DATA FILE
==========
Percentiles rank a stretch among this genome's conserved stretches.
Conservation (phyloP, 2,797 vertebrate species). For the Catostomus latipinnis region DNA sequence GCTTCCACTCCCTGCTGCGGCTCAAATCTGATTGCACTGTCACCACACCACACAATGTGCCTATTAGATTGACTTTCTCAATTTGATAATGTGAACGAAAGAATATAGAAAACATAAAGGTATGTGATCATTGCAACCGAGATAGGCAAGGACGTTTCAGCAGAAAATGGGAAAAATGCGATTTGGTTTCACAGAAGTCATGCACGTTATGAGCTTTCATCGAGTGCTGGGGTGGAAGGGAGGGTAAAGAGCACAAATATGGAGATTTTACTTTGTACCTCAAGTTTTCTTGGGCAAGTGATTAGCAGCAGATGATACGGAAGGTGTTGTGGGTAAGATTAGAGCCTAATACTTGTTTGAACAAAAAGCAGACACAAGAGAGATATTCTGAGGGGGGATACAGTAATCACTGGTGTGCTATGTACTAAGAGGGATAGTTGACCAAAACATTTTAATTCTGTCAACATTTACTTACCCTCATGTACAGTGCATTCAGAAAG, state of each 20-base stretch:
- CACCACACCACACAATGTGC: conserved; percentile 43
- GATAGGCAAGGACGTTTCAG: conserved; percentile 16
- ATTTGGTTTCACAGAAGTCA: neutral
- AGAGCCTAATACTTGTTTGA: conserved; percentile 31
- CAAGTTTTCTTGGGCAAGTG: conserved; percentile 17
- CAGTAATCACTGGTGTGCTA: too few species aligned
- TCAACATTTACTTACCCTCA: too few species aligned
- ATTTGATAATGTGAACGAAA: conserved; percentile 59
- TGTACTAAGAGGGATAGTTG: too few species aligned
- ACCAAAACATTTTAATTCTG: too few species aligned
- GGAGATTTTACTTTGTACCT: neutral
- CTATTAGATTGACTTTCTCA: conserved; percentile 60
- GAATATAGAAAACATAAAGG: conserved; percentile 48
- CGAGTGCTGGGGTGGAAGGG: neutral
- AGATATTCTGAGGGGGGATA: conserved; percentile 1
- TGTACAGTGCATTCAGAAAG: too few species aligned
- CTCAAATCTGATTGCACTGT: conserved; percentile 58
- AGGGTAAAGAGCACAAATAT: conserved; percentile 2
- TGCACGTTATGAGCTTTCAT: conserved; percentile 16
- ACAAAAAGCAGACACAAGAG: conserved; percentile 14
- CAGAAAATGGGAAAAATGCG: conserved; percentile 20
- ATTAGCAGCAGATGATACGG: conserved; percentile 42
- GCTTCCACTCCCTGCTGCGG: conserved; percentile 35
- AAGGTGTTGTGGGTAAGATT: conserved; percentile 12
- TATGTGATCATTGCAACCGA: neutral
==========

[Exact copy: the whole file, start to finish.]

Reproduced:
Percentiles rank a stretch among this genome's conserved stretches.
Conservation (phyloP, 2,797 vertebrate species). For the Catostomus latipinnis region DNA sequence GCTTCCACTCCCTGCTGCGGCTCAAATCTGATTGCACTGTCACCACACCACACAATGTGCCTATTAGATTGACTTTCTCAATTTGATAATGTGAACGAAAGAATATAGAAAACATAAAGGTATGTGATCATTGCAACCGAGATAGGCAAGGACGTTTCAGCAGAAAATGGGAAAAATGCGATTTGGTTTCACAGAAGTCATGCACGTTATGAGCTTTCATCGAGTGCTGGGGTGGAAGGGAGGGTAAAGAGCACAAATATGGAGATTTTACTTTGTACCTCAAGTTTTCTTGGGCAAGTGATTAGCAGCAGATGATACGGAAGGTGTTGTGGGTAAGATTAGAGCCTAATACTTGTTTGAACAAAAAGCAGACACAAGAGAGATATTCTGAGGGGGGATACAGTAATCACTGGTGTGCTATGTACTAAGAGGGATAGTTGACCAAAACATTTTAATTCTGTCAACATTTACTTACCCTCATGTACAGTGCATTCAGAAAG, state of each 20-base stretch:
- CACCACACCACACAATGTGC: conserved; percentile 43
- GATAGGCAAGGACGTTTCAG: conserved; percentile 16
- ATTTGGTTTCACAGAAGTCA: neutral
- AGAGCCTAATACTTGTTTGA: conserved; percentile 31
- CAAGTTTTCTTGGGCAAGTG: conserved; percentile 17
- CAGTAATCACTGGTGTGCTA: too few species aligned
- TCAACATTTACTTACCCTCA: too few species aligned
- ATTTGATAATGTGAACGAAA: conserved; percentile 59
- TGTACTAAGAGGGATAGTTG: too few species aligned
- ACCAAAACATTTTAATTCTG: too few species aligned
- GGAGATTTTACTTTGTACCT: neutral
- CTATTAGATTGACTTTCTCA: conserved; percentile 60
- GAATATAGAAAACATAAAGG: conserved; percentile 48
- CGAGTGCTGGGGTGGAAGGG: neutral
- AGATATTCTGAGGGGGGATA: conserved; percentile 1
- TGTACAGTGCATTCAGAAAG: too few species aligned
- CTCAAATCTGATTGCACTGT: conserved; percentile 58
- AGGGTAAAGAGCACAAATAT: conserved; percentile 2
- TGCACGTTATGAGCTTTCAT: conserved; percentile 16
- ACAAAAAGCAGACACAAGAG: conserved; percentile 14
- CAGAAAATGGGAAAAATGCG: conserved; percentile 20
- ATTAGCAGCAGATGATACGG: conserved; percentile 42
- GCTTCCACTCCCTGCTGCGG: conserved; percentile 35
- AAGGTGTTGTGGGTAAGATT: conserved; percentile 12
- TATGTGATCATTGCAACCGA: neutral